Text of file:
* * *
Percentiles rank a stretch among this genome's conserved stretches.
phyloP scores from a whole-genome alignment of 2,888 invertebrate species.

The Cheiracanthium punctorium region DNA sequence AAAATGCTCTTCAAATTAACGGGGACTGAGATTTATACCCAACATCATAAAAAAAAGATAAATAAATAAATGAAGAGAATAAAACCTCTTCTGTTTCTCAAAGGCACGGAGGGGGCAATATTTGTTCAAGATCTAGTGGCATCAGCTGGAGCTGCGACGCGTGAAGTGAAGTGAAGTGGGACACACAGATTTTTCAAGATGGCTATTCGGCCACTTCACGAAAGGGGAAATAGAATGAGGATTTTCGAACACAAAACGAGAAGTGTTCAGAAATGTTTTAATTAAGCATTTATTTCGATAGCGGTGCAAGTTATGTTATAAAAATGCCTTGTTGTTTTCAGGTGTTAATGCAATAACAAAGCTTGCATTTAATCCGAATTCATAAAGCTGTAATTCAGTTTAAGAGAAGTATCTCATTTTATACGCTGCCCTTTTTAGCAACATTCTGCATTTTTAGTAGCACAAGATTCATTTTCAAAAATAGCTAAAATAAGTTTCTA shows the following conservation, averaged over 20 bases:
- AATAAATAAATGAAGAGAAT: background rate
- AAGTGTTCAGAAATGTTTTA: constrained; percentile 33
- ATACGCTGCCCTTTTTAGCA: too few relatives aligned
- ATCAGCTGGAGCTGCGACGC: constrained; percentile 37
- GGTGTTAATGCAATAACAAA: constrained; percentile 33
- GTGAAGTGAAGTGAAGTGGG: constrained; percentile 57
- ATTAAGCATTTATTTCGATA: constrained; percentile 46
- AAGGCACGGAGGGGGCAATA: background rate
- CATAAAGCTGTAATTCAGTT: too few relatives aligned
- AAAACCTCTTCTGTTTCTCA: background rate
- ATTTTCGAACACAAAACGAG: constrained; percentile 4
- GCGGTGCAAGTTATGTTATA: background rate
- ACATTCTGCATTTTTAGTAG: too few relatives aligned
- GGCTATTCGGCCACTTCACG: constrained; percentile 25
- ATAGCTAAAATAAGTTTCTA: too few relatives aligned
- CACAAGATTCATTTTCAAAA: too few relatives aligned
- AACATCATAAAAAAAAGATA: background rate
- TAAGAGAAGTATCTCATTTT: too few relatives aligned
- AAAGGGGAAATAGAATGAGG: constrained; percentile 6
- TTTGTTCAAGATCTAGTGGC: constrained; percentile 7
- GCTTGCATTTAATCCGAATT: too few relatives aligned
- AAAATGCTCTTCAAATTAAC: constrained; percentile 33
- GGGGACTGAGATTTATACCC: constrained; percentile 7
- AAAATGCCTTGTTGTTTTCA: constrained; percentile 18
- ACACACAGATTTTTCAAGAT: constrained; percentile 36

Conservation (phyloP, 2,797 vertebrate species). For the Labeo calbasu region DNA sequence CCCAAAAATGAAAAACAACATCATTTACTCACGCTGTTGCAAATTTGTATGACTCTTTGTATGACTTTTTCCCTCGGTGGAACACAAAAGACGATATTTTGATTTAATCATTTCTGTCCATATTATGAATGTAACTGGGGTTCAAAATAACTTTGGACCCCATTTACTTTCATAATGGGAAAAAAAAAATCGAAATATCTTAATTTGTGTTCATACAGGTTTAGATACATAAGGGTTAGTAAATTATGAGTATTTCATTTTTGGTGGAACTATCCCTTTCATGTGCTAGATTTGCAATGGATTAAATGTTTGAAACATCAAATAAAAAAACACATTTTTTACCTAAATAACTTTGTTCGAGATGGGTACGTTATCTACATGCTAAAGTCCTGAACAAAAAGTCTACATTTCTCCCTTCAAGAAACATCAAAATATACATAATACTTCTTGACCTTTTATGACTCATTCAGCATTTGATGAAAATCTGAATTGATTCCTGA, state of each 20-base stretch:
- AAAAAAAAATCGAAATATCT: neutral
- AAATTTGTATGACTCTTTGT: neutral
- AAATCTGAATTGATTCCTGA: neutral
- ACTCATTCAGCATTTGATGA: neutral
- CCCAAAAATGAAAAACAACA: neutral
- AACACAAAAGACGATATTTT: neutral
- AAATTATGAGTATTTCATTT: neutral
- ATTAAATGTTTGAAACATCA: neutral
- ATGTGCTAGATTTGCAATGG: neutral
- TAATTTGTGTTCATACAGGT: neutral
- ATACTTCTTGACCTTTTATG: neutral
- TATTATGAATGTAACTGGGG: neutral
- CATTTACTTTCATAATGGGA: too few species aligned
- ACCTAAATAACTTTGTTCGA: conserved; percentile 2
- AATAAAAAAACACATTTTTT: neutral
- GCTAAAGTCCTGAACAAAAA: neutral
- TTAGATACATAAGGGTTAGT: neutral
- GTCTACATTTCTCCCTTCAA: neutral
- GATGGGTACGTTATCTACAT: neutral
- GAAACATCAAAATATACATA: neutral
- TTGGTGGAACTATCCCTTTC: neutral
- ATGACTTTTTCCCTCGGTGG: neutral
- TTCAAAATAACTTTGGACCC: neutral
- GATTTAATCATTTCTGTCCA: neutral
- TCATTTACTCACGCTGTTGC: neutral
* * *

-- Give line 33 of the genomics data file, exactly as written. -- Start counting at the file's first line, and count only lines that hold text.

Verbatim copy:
- ACTCATTCAGCATTTGATGA: neutral